She's a Style Icon
We are familiar with the paintings of American modernist, Georgia O'Keeffe. But did you realize that her style, in photographs and clothing, was carefully managed by her to project a serious and individual persona? In the age of Instagram, she could have been posting iconic photographs of herself, but I expect she would have thought of social media as not lofty enough for her purposes.
This past Wednesday I travelled to Brooklyn, to meet my friend, artist and designer, Elke Kuhn at The Brooklyn Museum. On our agenda was the exhibition, "Georgia O'Keeffe: Living Modern".
An early portrait of O'Keeffe.
Arriving by the 3 train at Eastern Parkway.
The facade of The Brooklyn Museum.
First things first.
The gift shop. I covet this daybed.
Elke and I lunched in the museum cafe.
We shared a table with these lovely ladies from Japan.
We started to chat, and they recognized us
from the book, Advanced Style,
by Ari Seth Cohen.
her delicate drawing style, but also
gives us an idea of her fashion sense.
for herself in the 1920s.
The workmanship is impeccable.
In photographs, she maintained this serious demeanor.
The exhibit contains many photographs of her by
Alfred Stieglitz, her husband, and Ansel Adams,
Phillipe Halsman and Yousuf Karch.
is my favorite piece in the exhibit.
It has a painted-silk lining. The
geometric ribbon ornamentation at the top
has an Art Nouveau quality.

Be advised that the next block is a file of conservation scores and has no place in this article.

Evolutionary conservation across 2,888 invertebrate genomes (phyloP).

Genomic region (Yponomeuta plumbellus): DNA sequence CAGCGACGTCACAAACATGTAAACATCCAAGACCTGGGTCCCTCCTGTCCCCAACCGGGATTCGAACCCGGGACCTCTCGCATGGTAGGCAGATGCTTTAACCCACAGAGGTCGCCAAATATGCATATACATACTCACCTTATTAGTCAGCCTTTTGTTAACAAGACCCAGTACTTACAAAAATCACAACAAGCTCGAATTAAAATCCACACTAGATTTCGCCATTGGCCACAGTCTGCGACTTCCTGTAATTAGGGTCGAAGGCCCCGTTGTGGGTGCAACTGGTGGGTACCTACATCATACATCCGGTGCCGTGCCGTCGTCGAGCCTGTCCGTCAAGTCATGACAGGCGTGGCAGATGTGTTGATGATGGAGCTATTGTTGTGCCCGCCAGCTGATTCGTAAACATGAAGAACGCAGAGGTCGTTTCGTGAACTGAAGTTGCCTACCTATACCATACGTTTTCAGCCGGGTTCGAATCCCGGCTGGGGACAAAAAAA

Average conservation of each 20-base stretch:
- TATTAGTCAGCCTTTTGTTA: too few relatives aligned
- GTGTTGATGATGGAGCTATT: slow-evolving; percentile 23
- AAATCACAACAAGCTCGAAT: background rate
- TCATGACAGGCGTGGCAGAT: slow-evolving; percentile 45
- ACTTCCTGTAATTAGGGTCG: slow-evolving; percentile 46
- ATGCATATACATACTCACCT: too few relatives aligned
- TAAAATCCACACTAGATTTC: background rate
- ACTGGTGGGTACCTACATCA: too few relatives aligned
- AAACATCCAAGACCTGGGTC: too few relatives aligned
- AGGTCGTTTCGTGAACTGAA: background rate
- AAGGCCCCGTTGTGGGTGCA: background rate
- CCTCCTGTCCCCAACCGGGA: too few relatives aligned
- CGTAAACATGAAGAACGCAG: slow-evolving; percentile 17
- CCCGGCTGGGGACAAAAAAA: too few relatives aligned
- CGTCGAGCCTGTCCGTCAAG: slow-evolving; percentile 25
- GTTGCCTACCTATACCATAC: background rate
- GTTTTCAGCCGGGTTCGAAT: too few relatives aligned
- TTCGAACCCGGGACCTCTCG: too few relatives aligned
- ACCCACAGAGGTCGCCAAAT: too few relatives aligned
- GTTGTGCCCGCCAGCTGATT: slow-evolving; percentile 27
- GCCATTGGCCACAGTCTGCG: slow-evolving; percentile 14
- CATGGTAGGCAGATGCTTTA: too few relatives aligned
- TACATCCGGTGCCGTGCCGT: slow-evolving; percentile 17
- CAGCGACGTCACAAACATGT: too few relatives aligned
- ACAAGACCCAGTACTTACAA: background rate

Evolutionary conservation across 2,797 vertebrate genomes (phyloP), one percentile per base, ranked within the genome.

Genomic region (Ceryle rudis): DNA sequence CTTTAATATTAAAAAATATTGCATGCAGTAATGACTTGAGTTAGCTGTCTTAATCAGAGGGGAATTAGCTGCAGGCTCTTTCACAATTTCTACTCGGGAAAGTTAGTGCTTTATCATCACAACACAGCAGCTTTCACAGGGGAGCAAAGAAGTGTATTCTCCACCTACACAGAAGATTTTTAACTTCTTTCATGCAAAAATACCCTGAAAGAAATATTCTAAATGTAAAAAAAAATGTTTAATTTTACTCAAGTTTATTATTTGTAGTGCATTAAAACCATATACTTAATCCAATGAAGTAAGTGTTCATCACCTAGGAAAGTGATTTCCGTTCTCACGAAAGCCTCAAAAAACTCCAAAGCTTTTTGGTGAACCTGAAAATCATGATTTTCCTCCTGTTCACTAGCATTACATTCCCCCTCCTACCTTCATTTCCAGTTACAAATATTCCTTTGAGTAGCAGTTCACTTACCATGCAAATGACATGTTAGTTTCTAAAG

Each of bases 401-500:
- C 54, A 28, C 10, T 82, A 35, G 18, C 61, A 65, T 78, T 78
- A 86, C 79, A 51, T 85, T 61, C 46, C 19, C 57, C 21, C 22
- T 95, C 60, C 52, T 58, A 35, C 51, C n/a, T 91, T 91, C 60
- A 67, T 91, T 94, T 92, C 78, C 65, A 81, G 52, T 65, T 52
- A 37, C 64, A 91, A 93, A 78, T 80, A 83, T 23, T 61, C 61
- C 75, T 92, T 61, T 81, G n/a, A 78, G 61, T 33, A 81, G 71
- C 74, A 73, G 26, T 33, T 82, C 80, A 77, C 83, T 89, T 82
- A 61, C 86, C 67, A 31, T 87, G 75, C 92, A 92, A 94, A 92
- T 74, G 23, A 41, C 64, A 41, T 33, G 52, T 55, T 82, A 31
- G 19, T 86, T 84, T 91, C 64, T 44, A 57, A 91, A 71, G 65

palette of the silk lining in my
favorite coat, above.
to make this drawing.
a large, black bird.
white dress alludes to the
black bird in the portrait above.
At least in my mind.
She is wearing a Japanese cape.
Elke has a background in textiles, and has
worked with fibers and made jewelry and hats.
over a white blouse, intentionally
creating a black/white color-block look.
like the white of the blouse.
shot with some later paintings by O'Keeffe.
A trio of O'Keeffe's work shirts.
against the backdrop of some Japanese kimonos.
style in her clothing, exemplified by these harshly simple
small version of Frank Lloyd Wright.
O'Keeffe loved this dress and had copies
made in other colors.
She called McCardell "the best woman designer
we've ever had."
dresses. The blue one is from Neiman Marcus.
This show was a revelation because I never thought of
O'Keeffe as an artist who would use fashion to promote her
brand. But clearly, she loved it and saw a direct correlation
between clothes and art.